The biggest gun
Most rappers don’t take much persuading to sing their own praises — and Wyclef Jean is no exception. He doesn’t stop at telling you, face-to-face, how cool and complex he is (“My songs are so famous, they’re like cover versions,’’ he says, within moments of sitting down), he spells it out in album titles, too. His last-but-one was called The Ecleftic: 2 Sides II a Book — but why stop at two? Why not three or four?
There is, however, a fair bit of legitimacy to the former Fugee’s trumpet-blowing.
A self-proclaimed “modern-day Quincy Jones’‘, Jean plays a dozen instruments and is comfortable in idioms from reggae through to jazz. He is equally adept as an artist and a producer of others; he has his own charitable foundation dedicated to improving conditions in his native Haiti and, in person, radiates a sleepy-time foxiness. And while his albums haven’t had the powerhouse sales of erstwhile colleague Lauryn Hill’s solo album, The Miseducation Of, he is more prolific than either Hill or the other Fugee, Prakazrel Michel.
But the other side II the book — and this is what he wants to address with his new album, The Preacher’s Son — is the critical perception of him as something of a lightweight. Essentially, it’s that very “eclefticism’’ rebounding on him. While Hill set out her stall as a “conscious’’ rap queen, Jean has spent his career making music with some pretty rum characters. He speaks fondly of “my man Bono’‘, who has been a friend since the Fugee days, but there has also been his man Kenny Rogers, his actor man Steven Seagal (for whom he produced a reggae album) and, most controversially, his old-Lothario man Tom Jones.
Last year he orchestrated Jones’s first, and presumably last, foray into hip-hop, producing and co-writing an album called Mr Jones. It flopped, and with it, according to journalist Angus Batey, went his credibility: “Wyclef’s fancies have come at a cost. He’s not taken seriously by critics.’‘
But Jean is blissfully oblivious to any criticism. Exuding drowsy benevolence, he stoutly defends Mr Jones. “That was a very historical piece of work, and whoever don’t got it needs to go out and get it. It’s a very strong fusion of two worlds, and that marriage worked great.’‘
Posterity may eventually come to view Mr Jones as a ground-breaking meeting of Brooklyn and Pontypridd, but the unshakeably confident Jean doesn’t care about posterity. He’s bullish about his track record, which, on his first three solo CDs, was defined by cover versions and guest stars.
A new greatest-hits album reminds us that Jean has covered the Bee Gees, Pink Floyd and the Sandpipers, as well as your cooler Bob Marley tunes. The accusation doesn’t warrant so much as a shrug. “People who criticise the music should pick up my new album, which is all original Wyclef bangers, no covers. I’m a modern-day Quincy Jones — I love to write, produce and perform. When I use other singers, it’s because they make my songs bigger.’‘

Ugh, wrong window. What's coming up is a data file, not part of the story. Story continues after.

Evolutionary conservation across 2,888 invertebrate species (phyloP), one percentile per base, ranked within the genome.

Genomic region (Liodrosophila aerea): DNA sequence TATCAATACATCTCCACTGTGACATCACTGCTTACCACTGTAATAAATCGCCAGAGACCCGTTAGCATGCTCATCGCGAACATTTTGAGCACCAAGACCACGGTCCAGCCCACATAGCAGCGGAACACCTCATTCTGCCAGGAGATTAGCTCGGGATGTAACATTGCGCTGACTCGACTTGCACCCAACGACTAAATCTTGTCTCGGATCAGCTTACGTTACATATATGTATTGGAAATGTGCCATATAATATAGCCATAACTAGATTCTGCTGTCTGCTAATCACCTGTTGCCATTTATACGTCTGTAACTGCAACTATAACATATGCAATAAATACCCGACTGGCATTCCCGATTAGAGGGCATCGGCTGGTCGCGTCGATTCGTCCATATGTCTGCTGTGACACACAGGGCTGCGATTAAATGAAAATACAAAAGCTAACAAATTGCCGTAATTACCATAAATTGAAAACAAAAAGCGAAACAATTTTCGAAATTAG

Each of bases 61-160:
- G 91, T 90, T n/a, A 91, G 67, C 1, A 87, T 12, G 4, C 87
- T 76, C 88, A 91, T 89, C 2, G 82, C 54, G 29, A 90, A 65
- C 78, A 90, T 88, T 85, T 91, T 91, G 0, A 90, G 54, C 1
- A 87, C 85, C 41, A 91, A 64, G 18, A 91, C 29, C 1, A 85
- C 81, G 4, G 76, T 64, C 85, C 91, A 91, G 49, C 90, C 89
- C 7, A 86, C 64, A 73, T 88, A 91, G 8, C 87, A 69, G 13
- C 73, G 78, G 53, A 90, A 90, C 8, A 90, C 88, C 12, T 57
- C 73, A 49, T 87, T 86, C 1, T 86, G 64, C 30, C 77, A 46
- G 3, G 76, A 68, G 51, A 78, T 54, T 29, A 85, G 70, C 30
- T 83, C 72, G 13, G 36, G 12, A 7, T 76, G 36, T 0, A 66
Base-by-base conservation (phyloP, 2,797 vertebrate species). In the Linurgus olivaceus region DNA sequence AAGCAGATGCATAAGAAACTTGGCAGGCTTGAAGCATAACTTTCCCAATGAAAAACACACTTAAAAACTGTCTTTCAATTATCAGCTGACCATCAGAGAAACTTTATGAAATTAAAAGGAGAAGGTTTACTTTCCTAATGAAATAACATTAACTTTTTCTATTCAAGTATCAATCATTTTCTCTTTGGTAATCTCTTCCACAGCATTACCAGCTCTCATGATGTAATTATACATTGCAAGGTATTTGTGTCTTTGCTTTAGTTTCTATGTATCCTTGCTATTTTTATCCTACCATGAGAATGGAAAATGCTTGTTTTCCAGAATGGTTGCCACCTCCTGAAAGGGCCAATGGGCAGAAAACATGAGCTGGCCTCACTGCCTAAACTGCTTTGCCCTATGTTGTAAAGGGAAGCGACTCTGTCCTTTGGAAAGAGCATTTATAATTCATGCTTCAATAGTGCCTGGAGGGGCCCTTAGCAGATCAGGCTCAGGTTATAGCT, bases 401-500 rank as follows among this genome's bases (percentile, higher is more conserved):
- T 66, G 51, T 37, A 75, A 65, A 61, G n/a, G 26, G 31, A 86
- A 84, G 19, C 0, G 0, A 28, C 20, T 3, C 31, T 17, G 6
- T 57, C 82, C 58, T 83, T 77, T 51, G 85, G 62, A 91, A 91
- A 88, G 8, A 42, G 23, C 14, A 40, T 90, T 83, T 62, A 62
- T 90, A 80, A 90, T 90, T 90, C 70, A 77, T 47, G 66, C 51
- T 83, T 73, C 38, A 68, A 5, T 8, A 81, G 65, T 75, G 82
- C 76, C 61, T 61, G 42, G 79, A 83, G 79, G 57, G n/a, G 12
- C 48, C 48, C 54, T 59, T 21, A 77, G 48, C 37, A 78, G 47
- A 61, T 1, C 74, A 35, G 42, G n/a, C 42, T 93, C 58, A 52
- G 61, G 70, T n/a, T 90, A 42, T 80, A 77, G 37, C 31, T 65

Yet there are signs that 33-year-old Jean wants to claw back some cred. The Preacher’s Son could be just the vehicle for critical rehabilitation. It is, as he says, cover-free and the guests have been carefully chosen: Missy Elliott, rising dancehall star Wayne Wonder, and female rapper Rah Digga.
The balance of previous albums was always weighted toward party tunes. He may have always written commentary, along the lines of 41 Shots for Diallo, in 2000, a response to the New York Police Department’s shooting of an unarmed street trader, but it’s the wave-your-hands tunes that everybody knows and remembers. But on The Preacher’s Son, he flips that around. Jean’s innate compassion and sense of justice are amped-up from the opening track — The Industry, a roll call of the many rappers who have died as a result of some testosterone-fuelled “beef’‘.
He attributes the CD’s downbeat mood to the death two years ago of his father, Gesner, a French-speaking pastor who emigrated to Brooklyn in 1979. “After he died it became a mission for me to gear the music toward a spiritual vibe. When I lost my dad, everything looked different.’‘
The eldest of five siblings, Jean was the focus of Gesner’s expectations. “My dad wanted me to go to theology school, but I said, ‘No, I preach to the streets.’‘’
Listening to hip-hop was forbidden in the Jean household, but country and jazz were allowed, from which sprang Jean’s restless musical spirit. It’s no exaggeration to say that music is his life. Even if the Fugees hadn’t come along, he would have been a musician. He says he has an archive of 20 000 songs in his studio, sung into a Dictaphone — “and the sheet music, too,’’ he adds languidly. “Pop joints, country joints, I did a Johnny Cash tribute joint of Delia’s Gone.’’ He is also one of hip-hop’s best live performers.
His London gigs are particularly riotous affairs, I remark. “I’m deep in the London hood, very famous here.’‘
But how does the hood feel about his gun collection, which currently numbers 62? He refuses to see a conflict between “my hobby’’ and the death toll that guns have exacted in the rap community. In fact, he’s rather indignant at the question. “It’s real simple. You have people who are collectors or do things for sport, and people who do things for violent ways. I have them for sport and collecting — doesn’t mean you’re going to go on the street and bang somebody up. Why would I shoot in anger? I don’t resort to guns.
“The gist of violence in rap culture is that you gotta address the environment where someone goes into a place with a gun and shoots it up.’‘
As quickly as he flared up, he simmers down. He doesn’t want to talk about violence, he says; it spoils the mellow vibe. “I’m just trying to keep it sexy but spiritual.’’ — Â